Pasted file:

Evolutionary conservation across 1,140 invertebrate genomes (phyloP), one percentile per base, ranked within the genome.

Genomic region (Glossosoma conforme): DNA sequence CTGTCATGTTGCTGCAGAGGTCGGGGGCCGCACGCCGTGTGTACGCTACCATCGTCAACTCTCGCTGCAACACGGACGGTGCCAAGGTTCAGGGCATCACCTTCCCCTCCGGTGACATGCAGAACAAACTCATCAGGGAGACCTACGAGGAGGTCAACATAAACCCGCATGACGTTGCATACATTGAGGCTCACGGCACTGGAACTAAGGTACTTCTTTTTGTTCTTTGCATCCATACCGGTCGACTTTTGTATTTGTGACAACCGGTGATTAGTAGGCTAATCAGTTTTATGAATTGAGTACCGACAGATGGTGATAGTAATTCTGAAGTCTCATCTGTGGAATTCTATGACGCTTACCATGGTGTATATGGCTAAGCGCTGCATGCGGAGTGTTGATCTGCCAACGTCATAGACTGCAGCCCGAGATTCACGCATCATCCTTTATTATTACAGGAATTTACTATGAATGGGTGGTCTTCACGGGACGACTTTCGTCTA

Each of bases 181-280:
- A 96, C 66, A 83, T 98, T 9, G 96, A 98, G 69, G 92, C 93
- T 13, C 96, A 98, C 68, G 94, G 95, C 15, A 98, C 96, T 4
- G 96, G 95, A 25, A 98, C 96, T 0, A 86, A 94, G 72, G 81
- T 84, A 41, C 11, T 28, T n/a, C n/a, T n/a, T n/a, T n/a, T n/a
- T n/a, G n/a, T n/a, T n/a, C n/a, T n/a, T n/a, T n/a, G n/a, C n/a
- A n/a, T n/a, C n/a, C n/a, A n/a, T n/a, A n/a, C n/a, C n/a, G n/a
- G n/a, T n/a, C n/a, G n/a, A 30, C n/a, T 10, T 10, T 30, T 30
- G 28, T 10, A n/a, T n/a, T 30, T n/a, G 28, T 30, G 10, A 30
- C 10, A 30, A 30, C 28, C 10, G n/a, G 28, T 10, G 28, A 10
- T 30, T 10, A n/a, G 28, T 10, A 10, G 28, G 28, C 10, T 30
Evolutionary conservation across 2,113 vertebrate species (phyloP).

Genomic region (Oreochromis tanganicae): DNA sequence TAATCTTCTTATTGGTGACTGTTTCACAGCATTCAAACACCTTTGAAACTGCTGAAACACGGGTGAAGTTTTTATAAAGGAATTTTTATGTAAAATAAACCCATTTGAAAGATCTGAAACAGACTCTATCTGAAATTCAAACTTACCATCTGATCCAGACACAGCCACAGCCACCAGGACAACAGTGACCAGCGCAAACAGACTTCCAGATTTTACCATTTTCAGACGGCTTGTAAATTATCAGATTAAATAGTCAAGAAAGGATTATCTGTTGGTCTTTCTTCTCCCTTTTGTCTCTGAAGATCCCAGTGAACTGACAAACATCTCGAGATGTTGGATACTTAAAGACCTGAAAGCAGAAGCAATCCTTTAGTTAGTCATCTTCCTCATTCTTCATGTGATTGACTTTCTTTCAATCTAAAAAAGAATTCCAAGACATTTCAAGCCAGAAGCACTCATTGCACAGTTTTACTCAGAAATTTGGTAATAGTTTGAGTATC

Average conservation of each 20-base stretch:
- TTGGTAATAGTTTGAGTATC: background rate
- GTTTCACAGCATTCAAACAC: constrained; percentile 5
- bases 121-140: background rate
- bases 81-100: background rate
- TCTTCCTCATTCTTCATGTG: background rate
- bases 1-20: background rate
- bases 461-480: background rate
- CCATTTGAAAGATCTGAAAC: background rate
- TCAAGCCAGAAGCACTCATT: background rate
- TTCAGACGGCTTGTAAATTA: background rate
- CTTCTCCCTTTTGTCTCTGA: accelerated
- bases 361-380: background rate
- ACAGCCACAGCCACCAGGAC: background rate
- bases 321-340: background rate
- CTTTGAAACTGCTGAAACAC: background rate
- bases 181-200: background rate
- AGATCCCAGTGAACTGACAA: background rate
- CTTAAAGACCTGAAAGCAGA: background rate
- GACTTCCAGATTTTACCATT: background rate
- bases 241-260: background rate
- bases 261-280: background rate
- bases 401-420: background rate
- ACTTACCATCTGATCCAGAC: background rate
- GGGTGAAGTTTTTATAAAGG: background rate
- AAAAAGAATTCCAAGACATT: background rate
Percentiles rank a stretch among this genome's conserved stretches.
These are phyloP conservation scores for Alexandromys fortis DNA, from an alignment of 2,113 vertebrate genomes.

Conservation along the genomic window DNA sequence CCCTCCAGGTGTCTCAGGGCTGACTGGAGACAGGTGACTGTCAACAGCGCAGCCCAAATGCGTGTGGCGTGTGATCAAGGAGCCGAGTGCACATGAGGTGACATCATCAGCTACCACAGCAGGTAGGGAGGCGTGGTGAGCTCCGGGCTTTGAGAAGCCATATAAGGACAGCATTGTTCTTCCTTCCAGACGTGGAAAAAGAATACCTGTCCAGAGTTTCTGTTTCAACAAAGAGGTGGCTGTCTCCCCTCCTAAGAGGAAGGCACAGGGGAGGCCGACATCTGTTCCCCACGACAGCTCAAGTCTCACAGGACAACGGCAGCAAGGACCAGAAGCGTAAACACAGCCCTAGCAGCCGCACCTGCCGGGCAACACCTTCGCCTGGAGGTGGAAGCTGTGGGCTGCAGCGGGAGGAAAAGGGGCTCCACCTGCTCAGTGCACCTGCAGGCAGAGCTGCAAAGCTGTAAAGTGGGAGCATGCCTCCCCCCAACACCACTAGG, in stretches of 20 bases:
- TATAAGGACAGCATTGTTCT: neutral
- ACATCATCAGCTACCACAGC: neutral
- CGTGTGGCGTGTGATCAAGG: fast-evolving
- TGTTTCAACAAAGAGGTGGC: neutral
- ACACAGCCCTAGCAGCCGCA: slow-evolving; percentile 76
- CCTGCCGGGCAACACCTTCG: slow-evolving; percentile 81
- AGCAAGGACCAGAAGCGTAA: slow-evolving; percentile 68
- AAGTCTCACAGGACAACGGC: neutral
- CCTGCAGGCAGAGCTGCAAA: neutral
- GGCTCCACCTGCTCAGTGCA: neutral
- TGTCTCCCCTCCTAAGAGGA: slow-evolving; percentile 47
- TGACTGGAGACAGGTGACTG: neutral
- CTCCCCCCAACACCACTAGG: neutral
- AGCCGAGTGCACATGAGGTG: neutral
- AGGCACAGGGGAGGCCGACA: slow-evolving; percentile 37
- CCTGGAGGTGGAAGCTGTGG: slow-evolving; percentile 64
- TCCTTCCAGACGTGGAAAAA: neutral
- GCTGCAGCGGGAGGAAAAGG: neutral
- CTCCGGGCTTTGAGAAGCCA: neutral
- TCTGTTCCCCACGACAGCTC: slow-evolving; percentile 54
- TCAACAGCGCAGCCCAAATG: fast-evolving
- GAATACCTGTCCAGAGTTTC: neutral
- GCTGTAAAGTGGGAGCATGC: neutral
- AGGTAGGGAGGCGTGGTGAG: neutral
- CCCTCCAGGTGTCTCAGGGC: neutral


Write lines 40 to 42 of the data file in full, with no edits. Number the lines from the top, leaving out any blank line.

- GGGTGAAGTTTTTATAAAGG: background rate
- AAAAAGAATTCCAAGACATT: background rate
Percentiles rank a stretch among this genome's conserved stretches.